Gender justice in genetics

Gender justice in genetics

Gender Justice in Genetics Mary B. Mahowald, PhD Department of Obstetrics and Gynecology MacLean Center for Clinical Medical Ethics University of Ch...

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Gender Justice in Genetics Mary B. Mahowald,

PhD

Department of Obstetrics and Gynecology MacLean Center for Clinical Medical Ethics University of Chicago Chicago, Illinois

T

he focus of this issue of Women’s Health Issues is on women. We have attempted to identify aspects of the new genetics that particularly affect the majority of the human community who are phenotypically female and to examine whether the impact of the Human Genome Project (HGP) on them is likely to promote justice in general and gender justice in particular.

GENDER

JUSTICE

IN GENERAL

The term justice is often used interchangeably with the terms “fairness,” “equality,” and “equity.” But what does it mean to treat men and women equally or even to treat all women equally? To answer that question, consider the concept of equity found in Aristotle. Equity refers to a situation in which like but different individuals or groups are regarded and treated justly because they are equally valued. The relationship between equity and equality is thus defined by the concept of “equal value.” Equity deals with different individuals that are equally valued. Conversely, inequity refers to a situation in which like but different individuals or groups are regarded and treated unjustly because they are not equally valued. To clarify the relationship further, consider how equal value is expressed mathematically. Think, for example, of arithmetical or algebraic equations, such as (2 + 3 = 5) and (x = y). We may think of these symbol sets as applicable to the relationship between men and women: two men and three women equal five human beings, and one woman (x) equals one man (y), or, to be chromosomally accurate, XX = XY. In the first equation, we do not mean that two men and three women are precisely the same as (any) five human beings, and, in the second equation we do not mean that a man is the same as a woman. In other words, the equality sign does not connote identity. Equality, therefore, is not sameness. The same rationale is applicable to human beings with chromosomal arrangements such as X0, XYY, and XXX. Each equally represents a human being, even though each is chromosomally distinctive. The moral significance is one of equal value without connoting that the entities compared are the same. Gender justice, then, refers to a situation in which X represents women, and Y stands for men, and X = Y. Men and women are equal to each other because they are equally valued but not the same. Because of unchangeable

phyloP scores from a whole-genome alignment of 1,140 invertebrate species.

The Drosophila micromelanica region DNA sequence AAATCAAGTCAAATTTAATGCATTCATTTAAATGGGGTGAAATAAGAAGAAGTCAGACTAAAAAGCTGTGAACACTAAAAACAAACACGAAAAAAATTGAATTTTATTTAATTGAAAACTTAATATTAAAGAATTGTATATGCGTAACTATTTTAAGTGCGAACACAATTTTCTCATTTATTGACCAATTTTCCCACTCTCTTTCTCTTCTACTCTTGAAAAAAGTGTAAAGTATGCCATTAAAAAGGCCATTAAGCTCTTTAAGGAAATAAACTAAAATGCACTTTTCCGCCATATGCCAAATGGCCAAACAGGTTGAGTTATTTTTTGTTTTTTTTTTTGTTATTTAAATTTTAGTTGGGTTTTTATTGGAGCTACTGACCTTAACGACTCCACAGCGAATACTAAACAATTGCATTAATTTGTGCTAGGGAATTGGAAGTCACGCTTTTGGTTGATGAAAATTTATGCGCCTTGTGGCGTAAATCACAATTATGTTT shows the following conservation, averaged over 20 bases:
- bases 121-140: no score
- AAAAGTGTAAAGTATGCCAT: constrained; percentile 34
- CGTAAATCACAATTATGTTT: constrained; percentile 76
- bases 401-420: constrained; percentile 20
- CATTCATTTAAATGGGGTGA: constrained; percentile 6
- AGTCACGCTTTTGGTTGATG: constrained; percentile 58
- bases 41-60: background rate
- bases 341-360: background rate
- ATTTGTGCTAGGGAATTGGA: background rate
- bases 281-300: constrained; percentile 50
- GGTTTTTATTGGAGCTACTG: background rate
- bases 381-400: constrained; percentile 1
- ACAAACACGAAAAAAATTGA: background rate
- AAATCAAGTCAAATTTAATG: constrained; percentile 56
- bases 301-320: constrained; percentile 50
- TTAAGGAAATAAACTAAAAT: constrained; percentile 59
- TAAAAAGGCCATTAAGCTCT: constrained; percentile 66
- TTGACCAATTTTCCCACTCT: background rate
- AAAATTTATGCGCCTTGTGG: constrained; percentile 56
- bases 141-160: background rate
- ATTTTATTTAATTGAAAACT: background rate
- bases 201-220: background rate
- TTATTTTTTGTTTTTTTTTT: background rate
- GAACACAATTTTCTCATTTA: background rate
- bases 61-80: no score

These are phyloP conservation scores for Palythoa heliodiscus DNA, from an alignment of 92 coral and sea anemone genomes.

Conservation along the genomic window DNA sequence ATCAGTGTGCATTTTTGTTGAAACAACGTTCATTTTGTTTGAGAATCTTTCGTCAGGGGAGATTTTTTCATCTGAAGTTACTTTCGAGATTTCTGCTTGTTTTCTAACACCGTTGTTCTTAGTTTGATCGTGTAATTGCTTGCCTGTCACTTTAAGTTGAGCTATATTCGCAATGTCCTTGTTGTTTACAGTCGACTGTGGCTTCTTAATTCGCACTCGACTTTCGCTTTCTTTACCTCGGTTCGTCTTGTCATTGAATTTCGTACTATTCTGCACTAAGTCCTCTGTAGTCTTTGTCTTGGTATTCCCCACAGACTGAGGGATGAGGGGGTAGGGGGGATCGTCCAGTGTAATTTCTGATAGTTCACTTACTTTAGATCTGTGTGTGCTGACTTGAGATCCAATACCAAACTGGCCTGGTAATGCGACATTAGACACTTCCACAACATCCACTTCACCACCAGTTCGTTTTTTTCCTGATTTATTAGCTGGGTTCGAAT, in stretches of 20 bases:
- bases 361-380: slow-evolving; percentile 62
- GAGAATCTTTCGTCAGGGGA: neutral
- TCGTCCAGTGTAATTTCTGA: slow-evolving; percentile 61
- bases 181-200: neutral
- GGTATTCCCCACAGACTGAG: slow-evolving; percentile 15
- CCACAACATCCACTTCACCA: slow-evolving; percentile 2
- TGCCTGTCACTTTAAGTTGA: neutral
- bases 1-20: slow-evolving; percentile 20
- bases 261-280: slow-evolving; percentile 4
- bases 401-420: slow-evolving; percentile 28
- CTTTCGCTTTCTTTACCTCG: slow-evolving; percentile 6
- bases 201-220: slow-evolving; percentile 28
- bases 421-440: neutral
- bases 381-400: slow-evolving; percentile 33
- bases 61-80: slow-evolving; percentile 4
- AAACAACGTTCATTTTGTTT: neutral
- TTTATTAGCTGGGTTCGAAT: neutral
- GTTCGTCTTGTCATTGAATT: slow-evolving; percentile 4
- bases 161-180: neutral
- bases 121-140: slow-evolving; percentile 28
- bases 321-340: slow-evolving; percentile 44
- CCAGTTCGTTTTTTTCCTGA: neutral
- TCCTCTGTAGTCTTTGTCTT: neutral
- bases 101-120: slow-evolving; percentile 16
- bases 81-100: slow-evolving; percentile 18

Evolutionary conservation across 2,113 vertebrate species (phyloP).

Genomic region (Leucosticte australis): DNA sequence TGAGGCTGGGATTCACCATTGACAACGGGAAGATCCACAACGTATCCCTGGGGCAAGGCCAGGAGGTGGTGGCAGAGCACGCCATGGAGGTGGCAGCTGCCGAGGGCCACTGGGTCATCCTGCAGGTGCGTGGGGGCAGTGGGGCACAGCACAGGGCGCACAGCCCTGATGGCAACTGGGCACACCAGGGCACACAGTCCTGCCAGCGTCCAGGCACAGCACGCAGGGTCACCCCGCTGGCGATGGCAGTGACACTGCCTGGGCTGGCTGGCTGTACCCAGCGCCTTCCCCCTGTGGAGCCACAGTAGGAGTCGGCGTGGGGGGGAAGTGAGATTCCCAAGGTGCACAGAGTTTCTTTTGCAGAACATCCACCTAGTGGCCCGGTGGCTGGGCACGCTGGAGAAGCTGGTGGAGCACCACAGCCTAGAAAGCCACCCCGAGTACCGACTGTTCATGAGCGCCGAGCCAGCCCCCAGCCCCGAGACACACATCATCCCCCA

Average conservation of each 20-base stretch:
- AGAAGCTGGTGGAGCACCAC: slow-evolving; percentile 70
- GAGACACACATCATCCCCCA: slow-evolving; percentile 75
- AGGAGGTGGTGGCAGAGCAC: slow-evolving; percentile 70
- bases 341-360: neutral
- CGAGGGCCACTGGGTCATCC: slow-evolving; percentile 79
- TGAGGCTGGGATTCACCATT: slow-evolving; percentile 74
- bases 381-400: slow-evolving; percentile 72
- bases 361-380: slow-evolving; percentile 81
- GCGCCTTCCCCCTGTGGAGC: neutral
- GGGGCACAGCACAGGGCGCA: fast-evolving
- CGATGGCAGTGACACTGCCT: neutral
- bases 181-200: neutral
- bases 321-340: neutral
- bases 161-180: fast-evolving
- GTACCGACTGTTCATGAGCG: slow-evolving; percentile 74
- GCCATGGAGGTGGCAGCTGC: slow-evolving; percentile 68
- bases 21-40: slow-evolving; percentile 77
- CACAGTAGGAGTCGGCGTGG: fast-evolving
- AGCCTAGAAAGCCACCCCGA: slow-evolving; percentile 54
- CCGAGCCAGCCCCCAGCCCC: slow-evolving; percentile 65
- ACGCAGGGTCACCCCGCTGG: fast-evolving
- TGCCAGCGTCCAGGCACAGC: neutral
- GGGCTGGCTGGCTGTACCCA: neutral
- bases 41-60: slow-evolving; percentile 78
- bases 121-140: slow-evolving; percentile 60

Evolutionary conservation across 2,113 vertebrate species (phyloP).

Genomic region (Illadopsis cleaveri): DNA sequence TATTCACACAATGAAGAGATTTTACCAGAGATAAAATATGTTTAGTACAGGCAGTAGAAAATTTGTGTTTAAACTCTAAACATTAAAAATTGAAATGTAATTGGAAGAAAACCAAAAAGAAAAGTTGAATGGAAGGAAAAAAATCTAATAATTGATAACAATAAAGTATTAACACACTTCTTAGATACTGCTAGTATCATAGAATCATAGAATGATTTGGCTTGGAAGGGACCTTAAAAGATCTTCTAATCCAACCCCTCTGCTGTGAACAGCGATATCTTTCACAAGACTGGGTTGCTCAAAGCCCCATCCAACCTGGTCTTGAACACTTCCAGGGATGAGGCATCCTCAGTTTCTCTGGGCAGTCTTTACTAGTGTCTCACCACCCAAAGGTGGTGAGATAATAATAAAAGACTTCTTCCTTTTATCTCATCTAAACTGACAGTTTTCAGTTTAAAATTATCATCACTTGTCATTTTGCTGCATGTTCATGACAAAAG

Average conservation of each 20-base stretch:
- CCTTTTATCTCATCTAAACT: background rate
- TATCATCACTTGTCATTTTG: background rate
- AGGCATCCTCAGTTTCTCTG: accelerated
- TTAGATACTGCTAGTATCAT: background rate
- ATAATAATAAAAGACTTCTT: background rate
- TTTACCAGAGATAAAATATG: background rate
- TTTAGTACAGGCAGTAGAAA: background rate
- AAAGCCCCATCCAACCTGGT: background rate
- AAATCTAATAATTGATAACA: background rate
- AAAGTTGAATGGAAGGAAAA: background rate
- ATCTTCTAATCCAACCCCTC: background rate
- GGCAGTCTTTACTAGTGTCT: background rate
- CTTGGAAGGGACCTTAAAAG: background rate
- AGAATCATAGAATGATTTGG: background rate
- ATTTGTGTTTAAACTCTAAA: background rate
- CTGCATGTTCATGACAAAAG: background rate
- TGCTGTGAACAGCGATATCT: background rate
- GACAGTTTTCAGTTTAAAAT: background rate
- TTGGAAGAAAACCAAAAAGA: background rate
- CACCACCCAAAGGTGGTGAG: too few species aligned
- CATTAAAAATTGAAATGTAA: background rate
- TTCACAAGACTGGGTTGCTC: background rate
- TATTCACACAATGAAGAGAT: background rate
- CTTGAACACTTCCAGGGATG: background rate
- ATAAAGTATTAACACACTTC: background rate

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biologic differences, women have some burdens and risks that men do not have regarding reproduction and genetics, and those burdens and risks are not equal. However, measures can be introduced to reduce this inequality; so long as reasonable efforts are made in this direction, the requirements of gender justice may be met. This is analogous to other ways by which society tries to reduce inequities that occur because of the differences with which individuals are born. In short, a societal obligation to reduce the disparities between groups of people who are equally valued calls for reasonable efforts to reach a state in which X = Y, or XX = XY = X0 = XYY = XXX. Consider the fact that women have to undergo risk and discomfort in prenatal genetic tests and interventions for genetic conditions for which their male partners are as responsible as they are. This may be considered a natural but inevitable or unchangeable inequity. Because it is in women’s bodies that fetuses and embryos develop, it is in their bodies that the tests must be performed. Still, the fact that women as patients are billed for these procedures suggests a means of balancing or at least reducing this inequity. Some women are covered for genetic tests and prenatal interventions through the health insurance of their husbands. Where that does not occur, the men who impregnated the women involved could be held responsible to cover the expenses or to contribute to coverage. It hardly seems fair not only to expose women to the greater risk but also to impose on them alone the financial burden of testing and intervention when the financial burden can be reduced by requiring men to contribute. When differences between men and women are complementary and distinct ways of connoting the same value, there is gender equality. Formulaically, this may be expressed as follows: advantages of XX 1 advantages of XY = When the differences lead to one gender advantage than the other, there is inequality: